T200 thruster and Pixhawk 6x

I am currently attempting to run a motor test on a T200 thruster through Mission Planner.

Hardware setup:
BlueRobotics Basic ESC connected to a skydrone power distribution board, Pixhawk 6x (FMU PWM OUT) and a T200 thruster.

The power distribution board is connected to an 11.1V battery.

The Pixhawk is running ArduRover firmware and an M9 GPS is connected to it.

This vehicle is supposed to be autonomous with no RC controller, so I have not connected/calibrated an RC controller.

I have set all the recommended parameters and armed the vehicle before running a motor test in Mission Planner with no luck. The T200 thrusters beep 3 times as expected, but the final beep that is supposed to be coming from the ESC is not. I do know that the ESC needs to beep once to signifying it is receiving signal from the Pixhawk.

Here are the parameters that I have set/changed:

Am I missing something within the parameters list that needs to be changed specifically for this type of thruster/ESC? I do keep reading about ESC calibration, but it seems these specific ESC’s do not need to/cannot be calibrated within Mission Planner.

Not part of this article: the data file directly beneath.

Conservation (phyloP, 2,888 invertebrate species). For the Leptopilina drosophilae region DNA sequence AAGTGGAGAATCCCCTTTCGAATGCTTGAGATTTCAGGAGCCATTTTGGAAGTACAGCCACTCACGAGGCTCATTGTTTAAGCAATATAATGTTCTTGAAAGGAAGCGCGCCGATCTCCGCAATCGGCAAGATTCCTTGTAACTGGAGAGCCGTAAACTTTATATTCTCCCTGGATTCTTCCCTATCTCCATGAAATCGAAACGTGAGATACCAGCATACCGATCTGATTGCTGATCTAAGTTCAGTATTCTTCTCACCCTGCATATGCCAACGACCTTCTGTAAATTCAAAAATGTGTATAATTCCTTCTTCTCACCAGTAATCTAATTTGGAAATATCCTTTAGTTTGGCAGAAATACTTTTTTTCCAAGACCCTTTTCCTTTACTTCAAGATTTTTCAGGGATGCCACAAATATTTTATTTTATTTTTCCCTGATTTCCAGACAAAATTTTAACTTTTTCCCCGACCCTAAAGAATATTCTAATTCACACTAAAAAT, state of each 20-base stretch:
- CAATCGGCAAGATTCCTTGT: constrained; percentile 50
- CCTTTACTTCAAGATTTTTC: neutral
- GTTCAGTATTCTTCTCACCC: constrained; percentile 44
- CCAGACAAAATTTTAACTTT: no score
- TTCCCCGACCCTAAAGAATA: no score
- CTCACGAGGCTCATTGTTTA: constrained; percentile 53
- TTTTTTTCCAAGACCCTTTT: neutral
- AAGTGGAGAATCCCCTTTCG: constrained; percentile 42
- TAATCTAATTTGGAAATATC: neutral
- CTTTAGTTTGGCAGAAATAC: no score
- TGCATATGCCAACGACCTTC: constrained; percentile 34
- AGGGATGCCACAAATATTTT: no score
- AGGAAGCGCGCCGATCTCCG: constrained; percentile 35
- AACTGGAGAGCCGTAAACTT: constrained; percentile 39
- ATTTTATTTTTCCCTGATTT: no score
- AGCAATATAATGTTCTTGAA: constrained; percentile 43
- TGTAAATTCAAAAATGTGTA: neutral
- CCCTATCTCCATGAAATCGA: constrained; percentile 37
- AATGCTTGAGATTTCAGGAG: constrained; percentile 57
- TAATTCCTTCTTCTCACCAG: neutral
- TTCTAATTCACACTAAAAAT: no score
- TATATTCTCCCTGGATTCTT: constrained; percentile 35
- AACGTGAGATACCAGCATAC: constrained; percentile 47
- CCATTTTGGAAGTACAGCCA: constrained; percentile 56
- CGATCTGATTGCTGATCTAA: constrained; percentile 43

Hi @Callisto
Welcome to the forums!

Can you confirm what pixhawk output channel you’ve connected to the ESC?

It should be connected to channel 1 according to the Rover documentation.

The INITIAL_MODE parameter should be returned to its default value - even if not using a controller with your vehicle, you will be setting it to auto mode once you’ve loaded missions onto the flight controller.

Finally, we recommend using QGround Control, and the motor test page as follows for ArduRover:

Not sure if it’s relevant, but a reminder that the Basic ESC is bidirectional, so its neutral/stopped signal is central (1500 µs pulse durations). It also expects signals in the range 1100-1900µs, which I think is somewhat atypical (I believe the default motor/PWM range is 1000-2000µs).

It’s likely worth checking the SERVO_OUTPUT_RAW values to see whether the Pixhawk at least thinks it’s generating a signal within the valid range.

There should actually be 5 beeps. The first 3 (short, rising pitch) are establishing that each motor phase is connected, then there’s a longer low-ish beep when there’s a valid signal, and a similarly long high-ish beep when that signal is in the neutral/stopped range.